How to Break Out of Diet Mentality and Think About Food Neutrally

1. There is no one “right” way of eating for everyone; it’s about finding out what works for your body and lifestyle.

You’re probably aware of the many different ways to eat. There are increasingly popular options like intermittent fasting, veganism and keto. Some people choose to follow these diets indefinitely, while others try them for a short time and return to their pre-diet eating style. It seems that everyone has an opinion about which way is “best” or “healthiest,” however there really isn’t a right or wrong way of eating. What’s most important is finding out what works well for you and your body!

If you’re struggling with figuring out what works best for you, here are some things that may be helpful:

  • Consider starting by taking a break from focusing on what you’re eating and instead focus on how it makes you feel. Keep in mind that this process can take a few weeks or months; results won’t always happen overnight!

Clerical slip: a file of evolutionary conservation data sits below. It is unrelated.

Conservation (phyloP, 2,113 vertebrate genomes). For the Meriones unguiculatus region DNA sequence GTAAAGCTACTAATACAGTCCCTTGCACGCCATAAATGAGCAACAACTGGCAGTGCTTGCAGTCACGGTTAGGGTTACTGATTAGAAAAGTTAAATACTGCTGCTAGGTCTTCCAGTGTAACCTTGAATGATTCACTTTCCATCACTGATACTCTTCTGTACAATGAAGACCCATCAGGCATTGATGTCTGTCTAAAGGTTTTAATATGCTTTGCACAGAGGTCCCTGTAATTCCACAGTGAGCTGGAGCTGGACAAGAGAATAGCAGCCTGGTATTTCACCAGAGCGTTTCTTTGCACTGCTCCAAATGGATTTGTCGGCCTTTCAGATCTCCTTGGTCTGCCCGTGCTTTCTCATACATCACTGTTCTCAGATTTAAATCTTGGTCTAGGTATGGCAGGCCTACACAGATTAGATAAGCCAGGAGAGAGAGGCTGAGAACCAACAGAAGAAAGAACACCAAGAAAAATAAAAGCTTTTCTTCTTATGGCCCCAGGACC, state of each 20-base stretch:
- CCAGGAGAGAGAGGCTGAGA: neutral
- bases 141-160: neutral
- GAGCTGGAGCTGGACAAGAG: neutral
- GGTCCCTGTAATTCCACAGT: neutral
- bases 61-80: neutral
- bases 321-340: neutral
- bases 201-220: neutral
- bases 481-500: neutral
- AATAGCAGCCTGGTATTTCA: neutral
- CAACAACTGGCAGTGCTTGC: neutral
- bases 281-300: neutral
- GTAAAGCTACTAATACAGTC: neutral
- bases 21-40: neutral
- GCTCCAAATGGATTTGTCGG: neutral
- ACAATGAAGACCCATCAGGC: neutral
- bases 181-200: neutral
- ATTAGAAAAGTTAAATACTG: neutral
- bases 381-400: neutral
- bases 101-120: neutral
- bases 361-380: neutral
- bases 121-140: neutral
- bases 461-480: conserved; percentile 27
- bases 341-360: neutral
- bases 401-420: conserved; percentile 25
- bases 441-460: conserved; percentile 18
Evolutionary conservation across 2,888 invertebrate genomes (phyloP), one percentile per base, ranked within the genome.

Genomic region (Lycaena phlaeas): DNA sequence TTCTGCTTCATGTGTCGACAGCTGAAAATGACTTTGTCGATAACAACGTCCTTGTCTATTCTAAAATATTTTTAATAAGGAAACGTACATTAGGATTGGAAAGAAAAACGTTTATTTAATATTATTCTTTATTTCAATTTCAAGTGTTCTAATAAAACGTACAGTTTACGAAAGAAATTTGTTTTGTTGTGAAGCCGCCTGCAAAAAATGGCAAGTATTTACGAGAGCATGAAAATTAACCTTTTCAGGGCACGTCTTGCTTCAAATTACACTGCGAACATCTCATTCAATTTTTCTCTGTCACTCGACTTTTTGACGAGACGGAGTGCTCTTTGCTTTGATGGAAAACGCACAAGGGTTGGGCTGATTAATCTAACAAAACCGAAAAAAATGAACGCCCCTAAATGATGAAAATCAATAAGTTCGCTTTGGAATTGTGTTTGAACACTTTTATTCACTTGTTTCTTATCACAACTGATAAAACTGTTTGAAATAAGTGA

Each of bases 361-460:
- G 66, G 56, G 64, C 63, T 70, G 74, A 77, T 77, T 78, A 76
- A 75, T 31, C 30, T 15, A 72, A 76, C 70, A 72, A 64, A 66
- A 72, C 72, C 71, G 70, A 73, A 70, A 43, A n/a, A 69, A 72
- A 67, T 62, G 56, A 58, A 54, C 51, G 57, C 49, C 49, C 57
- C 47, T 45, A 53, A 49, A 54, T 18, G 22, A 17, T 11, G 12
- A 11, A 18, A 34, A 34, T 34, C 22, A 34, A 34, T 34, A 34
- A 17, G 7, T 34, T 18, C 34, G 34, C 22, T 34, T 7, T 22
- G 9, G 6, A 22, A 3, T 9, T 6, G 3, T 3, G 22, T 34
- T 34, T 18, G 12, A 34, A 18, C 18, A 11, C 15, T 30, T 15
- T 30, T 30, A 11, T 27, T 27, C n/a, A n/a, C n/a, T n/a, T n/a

• You may also want to keep track of how certain foods make you feel. Whatever information feels relevant can help guide your food choices moving forward.

2. You can choose to hold on to certain preferences or rules around food when they serve you, but it doesn’t have to be forever if it stops serving you at some point down the road.

One of the things that I have learned over the years is that some people enjoy having certain rules and guidelines around food. If you’re one of those people, you can decide which ones work for you and hold on to those. For example, maybe you feel more balanced when you don’t eat out during the week. That kind of rule is not problematic because it doesn’t leave room for judgement or shame; it simply helps bring structure to your life in a way that feels good to you and works for your schedule. However, if eating out at lunch means that you feel guilty about eating “too much” or it leads to an obsessive cycle of calorie counting, then maybe this rule is working against you.